Geometric shapes 37 have side engagement portions 39 which are in surface to surface contact with the side surfaces of adjacent ones of shapes 37. Shapes 37 of layers 33, 35 further include mounting portions 41 which are bonded by a rigid, high strength adhesive 43 to flexible membranes 45, 47, respectively. Mounting portions 41 are preferably roughened surfaces provided by flattening and then cutting grooves 49 (see FIG. 6) into the inward end surface 41 of spheres 37. As shown in FIG. 6, grooves 49 are cut into spheres 37 in a ±60 degree pattern. Adhesive 43 is preferably provided by an epoxy or polyurethane based adhesive 43 which firmly bonds the hard geometric shapes 37 of layers 33, 35 to flexible membranes 45, 47, respectively, with engagement portions 39 in a frictional engagement. Spheres 37 are firmly bonded to membranes 45, 47 so they will not move relative to membrane 45, 47. The frictional engagement is provided by surface to surface contacts between mounting portions 39, which are not bonded together by adhesive 43. The frictional engagement mechanically interlocks hard geometric spheres 37 of each of layers 33, 35, which are arranged in the hexagonal close pack alignment, so that adjacent ones of spheres 37 may rotate relative to one another, free of rigid adhesive 43.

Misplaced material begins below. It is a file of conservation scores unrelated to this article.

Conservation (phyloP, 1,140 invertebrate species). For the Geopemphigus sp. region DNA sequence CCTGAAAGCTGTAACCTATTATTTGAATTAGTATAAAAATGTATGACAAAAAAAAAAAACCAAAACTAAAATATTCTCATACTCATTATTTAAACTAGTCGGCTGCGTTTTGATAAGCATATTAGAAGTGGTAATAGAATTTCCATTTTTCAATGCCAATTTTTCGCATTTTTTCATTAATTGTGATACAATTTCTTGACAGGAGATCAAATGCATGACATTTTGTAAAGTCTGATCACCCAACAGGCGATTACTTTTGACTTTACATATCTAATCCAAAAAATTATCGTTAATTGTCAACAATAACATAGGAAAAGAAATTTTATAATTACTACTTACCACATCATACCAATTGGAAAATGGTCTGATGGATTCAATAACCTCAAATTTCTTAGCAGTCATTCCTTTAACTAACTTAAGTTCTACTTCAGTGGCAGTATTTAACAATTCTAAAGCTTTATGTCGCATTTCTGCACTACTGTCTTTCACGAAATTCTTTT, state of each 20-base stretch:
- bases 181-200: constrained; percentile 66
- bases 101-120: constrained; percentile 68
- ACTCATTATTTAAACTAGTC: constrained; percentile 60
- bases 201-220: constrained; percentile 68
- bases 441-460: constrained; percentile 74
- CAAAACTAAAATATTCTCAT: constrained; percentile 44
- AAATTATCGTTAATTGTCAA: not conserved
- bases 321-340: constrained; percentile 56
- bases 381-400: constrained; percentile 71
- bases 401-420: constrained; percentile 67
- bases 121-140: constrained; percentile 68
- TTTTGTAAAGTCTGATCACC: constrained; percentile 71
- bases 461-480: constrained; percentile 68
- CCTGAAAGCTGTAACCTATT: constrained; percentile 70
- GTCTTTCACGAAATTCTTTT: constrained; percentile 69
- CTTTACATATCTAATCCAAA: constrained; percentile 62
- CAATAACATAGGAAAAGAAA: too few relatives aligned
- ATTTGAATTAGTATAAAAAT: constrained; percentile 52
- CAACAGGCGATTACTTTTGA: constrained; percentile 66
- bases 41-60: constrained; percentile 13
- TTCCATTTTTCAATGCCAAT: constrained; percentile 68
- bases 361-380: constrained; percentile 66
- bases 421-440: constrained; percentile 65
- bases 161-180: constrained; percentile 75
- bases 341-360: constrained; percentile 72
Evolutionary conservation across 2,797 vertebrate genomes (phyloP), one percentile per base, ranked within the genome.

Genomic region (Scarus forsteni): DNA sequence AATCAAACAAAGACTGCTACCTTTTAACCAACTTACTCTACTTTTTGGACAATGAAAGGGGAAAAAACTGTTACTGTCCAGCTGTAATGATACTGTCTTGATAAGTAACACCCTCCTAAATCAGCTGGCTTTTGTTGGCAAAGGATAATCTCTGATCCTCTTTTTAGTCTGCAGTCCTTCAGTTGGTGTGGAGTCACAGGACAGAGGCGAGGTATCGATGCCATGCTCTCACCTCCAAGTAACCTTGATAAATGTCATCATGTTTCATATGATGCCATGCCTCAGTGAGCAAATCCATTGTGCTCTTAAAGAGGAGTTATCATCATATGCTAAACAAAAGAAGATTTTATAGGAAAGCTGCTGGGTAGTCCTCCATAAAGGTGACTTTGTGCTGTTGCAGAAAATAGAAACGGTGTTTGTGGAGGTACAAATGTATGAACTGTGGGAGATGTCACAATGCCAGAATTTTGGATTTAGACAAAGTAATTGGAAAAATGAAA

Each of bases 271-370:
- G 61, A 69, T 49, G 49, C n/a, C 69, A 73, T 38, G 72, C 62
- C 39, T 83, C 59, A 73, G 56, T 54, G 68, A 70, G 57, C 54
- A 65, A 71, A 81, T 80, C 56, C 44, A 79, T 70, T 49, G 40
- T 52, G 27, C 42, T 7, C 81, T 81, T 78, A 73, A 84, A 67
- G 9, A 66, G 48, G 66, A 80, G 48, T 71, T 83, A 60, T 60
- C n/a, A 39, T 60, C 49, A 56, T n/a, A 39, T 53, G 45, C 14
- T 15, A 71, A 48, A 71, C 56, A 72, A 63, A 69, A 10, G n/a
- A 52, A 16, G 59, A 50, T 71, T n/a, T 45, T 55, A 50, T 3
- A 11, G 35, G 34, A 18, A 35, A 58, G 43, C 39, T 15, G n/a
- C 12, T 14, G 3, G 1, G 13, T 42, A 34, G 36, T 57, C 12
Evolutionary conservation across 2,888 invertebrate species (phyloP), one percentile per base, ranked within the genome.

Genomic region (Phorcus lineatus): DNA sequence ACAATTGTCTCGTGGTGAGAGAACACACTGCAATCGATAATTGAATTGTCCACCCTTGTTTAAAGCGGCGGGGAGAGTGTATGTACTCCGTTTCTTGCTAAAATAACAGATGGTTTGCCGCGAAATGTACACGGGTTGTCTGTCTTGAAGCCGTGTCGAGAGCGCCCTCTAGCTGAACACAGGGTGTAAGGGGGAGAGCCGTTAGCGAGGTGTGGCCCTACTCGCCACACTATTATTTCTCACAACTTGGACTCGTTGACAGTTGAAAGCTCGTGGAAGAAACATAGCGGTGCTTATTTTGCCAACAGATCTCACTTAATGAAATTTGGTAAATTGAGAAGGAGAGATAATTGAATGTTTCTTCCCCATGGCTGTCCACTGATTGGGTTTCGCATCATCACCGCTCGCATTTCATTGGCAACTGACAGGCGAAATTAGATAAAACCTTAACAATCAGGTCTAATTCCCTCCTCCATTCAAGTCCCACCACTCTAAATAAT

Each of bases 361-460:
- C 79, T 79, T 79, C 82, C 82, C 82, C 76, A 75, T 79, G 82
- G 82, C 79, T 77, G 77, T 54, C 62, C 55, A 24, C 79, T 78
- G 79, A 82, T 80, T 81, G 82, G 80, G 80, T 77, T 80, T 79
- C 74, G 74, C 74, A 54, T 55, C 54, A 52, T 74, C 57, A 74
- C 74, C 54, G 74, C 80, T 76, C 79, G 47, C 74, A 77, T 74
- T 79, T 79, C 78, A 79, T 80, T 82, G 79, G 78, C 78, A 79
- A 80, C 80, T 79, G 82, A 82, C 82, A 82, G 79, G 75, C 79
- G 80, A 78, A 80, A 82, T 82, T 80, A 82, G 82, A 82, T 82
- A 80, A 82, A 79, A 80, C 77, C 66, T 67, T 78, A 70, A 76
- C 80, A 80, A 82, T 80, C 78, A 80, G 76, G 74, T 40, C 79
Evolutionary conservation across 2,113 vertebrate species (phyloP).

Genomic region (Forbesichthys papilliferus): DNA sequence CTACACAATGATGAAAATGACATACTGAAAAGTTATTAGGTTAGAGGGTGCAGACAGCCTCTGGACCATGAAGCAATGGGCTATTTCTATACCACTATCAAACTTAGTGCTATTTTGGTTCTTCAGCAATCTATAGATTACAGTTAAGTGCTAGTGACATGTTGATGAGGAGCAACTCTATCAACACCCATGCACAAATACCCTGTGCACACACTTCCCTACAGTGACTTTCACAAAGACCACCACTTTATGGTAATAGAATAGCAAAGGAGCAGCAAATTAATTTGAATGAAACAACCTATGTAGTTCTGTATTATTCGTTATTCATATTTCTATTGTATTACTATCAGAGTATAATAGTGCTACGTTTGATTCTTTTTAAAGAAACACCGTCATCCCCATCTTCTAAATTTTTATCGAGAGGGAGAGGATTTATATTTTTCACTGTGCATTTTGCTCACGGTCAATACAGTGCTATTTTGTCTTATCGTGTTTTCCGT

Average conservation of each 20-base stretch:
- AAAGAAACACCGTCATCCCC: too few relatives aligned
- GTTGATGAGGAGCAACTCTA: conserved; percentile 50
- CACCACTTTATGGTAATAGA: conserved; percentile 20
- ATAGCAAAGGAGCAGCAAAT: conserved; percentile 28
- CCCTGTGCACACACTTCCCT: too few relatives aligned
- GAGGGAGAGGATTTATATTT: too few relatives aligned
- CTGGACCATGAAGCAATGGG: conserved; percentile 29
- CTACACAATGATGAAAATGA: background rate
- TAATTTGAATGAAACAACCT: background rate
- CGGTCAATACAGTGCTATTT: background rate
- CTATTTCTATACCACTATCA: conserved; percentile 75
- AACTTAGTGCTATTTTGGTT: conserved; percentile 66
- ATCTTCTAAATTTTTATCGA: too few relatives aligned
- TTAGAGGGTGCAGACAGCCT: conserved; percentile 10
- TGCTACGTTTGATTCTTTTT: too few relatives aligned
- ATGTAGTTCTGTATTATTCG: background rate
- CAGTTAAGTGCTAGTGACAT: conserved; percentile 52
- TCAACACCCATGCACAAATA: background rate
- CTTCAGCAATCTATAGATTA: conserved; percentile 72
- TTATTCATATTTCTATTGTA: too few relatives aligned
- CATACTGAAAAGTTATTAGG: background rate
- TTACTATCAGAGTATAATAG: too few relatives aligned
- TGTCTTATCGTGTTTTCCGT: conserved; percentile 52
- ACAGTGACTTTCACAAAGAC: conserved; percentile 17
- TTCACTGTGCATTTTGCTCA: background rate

Flexible membranes 45, 47 are each provided by one to three layers 46, 48 of woven fabric of high strength ballistic fibers 51, 53, respectively, which are woven together at 60 degree angles to one another to extend in three directions within respective ones of the planes of layers 46, 48. Preferably Kevlar™ or Spectra® ballistic fibers are used. As shown in FIG. 4, flexible membrane 45 of flexible armor layer 25 is provided by outer weave 46 of ballistic fibers 51, and flexible membrane 47 of armor layer 27 is provided by inner weave 48 of ballistic fibers 53. Outer layer 33 of geometric shapes 37 is firmly attached to an outward side of flexible membrane 45. Inner layer 35 of geometric shapes 37 is firmly attached to an outward side of flexible membrane 47. The ballistic fibers 51, 53 of flexible membranes 45, 47 may be spaced apart or arranged in a more tightly packed arrangement, such as the tightly woven ballistic fabric 48 shown in FIG. 5.